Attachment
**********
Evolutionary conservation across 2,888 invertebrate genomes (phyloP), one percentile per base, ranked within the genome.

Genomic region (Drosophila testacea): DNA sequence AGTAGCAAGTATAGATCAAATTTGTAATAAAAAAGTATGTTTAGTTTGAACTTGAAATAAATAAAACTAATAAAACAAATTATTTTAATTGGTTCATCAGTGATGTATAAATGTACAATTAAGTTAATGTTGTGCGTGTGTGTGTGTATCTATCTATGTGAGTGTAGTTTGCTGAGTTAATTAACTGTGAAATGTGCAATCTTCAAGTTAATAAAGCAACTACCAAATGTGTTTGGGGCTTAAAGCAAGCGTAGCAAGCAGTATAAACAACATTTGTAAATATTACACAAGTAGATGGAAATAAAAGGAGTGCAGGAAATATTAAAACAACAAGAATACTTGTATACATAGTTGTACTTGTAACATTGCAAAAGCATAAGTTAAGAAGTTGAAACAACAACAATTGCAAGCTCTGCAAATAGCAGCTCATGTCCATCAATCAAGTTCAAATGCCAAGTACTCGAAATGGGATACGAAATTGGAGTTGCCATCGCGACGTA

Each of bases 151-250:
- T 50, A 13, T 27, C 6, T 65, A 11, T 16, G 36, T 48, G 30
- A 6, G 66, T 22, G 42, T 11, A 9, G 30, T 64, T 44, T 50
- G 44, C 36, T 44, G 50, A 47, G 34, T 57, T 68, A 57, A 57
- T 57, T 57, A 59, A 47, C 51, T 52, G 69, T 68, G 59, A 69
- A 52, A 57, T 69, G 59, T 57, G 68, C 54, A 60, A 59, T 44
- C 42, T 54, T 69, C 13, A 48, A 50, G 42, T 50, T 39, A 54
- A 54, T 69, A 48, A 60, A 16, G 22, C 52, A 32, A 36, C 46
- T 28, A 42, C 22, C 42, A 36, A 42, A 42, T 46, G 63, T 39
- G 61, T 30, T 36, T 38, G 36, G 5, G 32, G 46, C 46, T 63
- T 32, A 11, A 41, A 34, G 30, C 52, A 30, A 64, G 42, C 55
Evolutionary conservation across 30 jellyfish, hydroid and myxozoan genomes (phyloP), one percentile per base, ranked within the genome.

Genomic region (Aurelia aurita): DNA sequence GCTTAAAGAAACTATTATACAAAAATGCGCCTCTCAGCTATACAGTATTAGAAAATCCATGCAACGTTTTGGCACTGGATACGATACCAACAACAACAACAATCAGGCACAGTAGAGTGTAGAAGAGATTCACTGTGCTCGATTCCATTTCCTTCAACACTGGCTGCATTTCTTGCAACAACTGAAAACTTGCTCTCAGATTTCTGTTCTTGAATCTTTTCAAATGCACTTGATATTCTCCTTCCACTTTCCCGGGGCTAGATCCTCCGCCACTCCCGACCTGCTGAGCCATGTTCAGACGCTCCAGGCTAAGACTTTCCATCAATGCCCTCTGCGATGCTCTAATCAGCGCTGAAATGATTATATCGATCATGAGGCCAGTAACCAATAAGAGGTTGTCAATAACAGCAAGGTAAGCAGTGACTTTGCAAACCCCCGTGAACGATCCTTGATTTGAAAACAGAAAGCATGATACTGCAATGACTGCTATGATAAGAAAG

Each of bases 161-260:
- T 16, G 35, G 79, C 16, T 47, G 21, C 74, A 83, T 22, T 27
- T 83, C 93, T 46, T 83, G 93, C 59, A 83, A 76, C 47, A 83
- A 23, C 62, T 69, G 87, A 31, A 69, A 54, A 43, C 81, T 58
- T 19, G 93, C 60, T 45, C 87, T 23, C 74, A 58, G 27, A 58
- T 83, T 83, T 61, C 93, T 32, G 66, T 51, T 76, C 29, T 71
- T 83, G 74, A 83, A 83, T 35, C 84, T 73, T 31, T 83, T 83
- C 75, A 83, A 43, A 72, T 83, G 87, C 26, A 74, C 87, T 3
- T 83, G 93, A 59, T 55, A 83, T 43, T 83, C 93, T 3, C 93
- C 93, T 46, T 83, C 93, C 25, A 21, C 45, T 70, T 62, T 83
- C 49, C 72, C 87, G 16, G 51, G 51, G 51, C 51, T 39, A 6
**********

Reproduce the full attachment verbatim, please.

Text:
Evolutionary conservation across 2,888 invertebrate genomes (phyloP), one percentile per base, ranked within the genome.

Genomic region (Drosophila testacea): DNA sequence AGTAGCAAGTATAGATCAAATTTGTAATAAAAAAGTATGTTTAGTTTGAACTTGAAATAAATAAAACTAATAAAACAAATTATTTTAATTGGTTCATCAGTGATGTATAAATGTACAATTAAGTTAATGTTGTGCGTGTGTGTGTGTATCTATCTATGTGAGTGTAGTTTGCTGAGTTAATTAACTGTGAAATGTGCAATCTTCAAGTTAATAAAGCAACTACCAAATGTGTTTGGGGCTTAAAGCAAGCGTAGCAAGCAGTATAAACAACATTTGTAAATATTACACAAGTAGATGGAAATAAAAGGAGTGCAGGAAATATTAAAACAACAAGAATACTTGTATACATAGTTGTACTTGTAACATTGCAAAAGCATAAGTTAAGAAGTTGAAACAACAACAATTGCAAGCTCTGCAAATAGCAGCTCATGTCCATCAATCAAGTTCAAATGCCAAGTACTCGAAATGGGATACGAAATTGGAGTTGCCATCGCGACGTA

Each of bases 151-250:
- T 50, A 13, T 27, C 6, T 65, A 11, T 16, G 36, T 48, G 30
- A 6, G 66, T 22, G 42, T 11, A 9, G 30, T 64, T 44, T 50
- G 44, C 36, T 44, G 50, A 47, G 34, T 57, T 68, A 57, A 57
- T 57, T 57, A 59, A 47, C 51, T 52, G 69, T 68, G 59, A 69
- A 52, A 57, T 69, G 59, T 57, G 68, C 54, A 60, A 59, T 44
- C 42, T 54, T 69, C 13, A 48, A 50, G 42, T 50, T 39, A 54
- A 54, T 69, A 48, A 60, A 16, G 22, C 52, A 32, A 36, C 46
- T 28, A 42, C 22, C 42, A 36, A 42, A 42, T 46, G 63, T 39
- G 61, T 30, T 36, T 38, G 36, G 5, G 32, G 46, C 46, T 63
- T 32, A 11, A 41, A 34, G 30, C 52, A 30, A 64, G 42, C 55
Evolutionary conservation across 30 jellyfish, hydroid and myxozoan genomes (phyloP), one percentile per base, ranked within the genome.

Genomic region (Aurelia aurita): DNA sequence GCTTAAAGAAACTATTATACAAAAATGCGCCTCTCAGCTATACAGTATTAGAAAATCCATGCAACGTTTTGGCACTGGATACGATACCAACAACAACAACAATCAGGCACAGTAGAGTGTAGAAGAGATTCACTGTGCTCGATTCCATTTCCTTCAACACTGGCTGCATTTCTTGCAACAACTGAAAACTTGCTCTCAGATTTCTGTTCTTGAATCTTTTCAAATGCACTTGATATTCTCCTTCCACTTTCCCGGGGCTAGATCCTCCGCCACTCCCGACCTGCTGAGCCATGTTCAGACGCTCCAGGCTAAGACTTTCCATCAATGCCCTCTGCGATGCTCTAATCAGCGCTGAAATGATTATATCGATCATGAGGCCAGTAACCAATAAGAGGTTGTCAATAACAGCAAGGTAAGCAGTGACTTTGCAAACCCCCGTGAACGATCCTTGATTTGAAAACAGAAAGCATGATACTGCAATGACTGCTATGATAAGAAAG

Each of bases 161-260:
- T 16, G 35, G 79, C 16, T 47, G 21, C 74, A 83, T 22, T 27
- T 83, C 93, T 46, T 83, G 93, C 59, A 83, A 76, C 47, A 83
- A 23, C 62, T 69, G 87, A 31, A 69, A 54, A 43, C 81, T 58
- T 19, G 93, C 60, T 45, C 87, T 23, C 74, A 58, G 27, A 58
- T 83, T 83, T 61, C 93, T 32, G 66, T 51, T 76, C 29, T 71
- T 83, G 74, A 83, A 83, T 35, C 84, T 73, T 31, T 83, T 83
- C 75, A 83, A 43, A 72, T 83, G 87, C 26, A 74, C 87, T 3
- T 83, G 93, A 59, T 55, A 83, T 43, T 83, C 93, T 3, C 93
- C 93, T 46, T 83, C 93, C 25, A 21, C 45, T 70, T 62, T 83
- C 49, C 72, C 87, G 16, G 51, G 51, G 51, C 51, T 39, A 6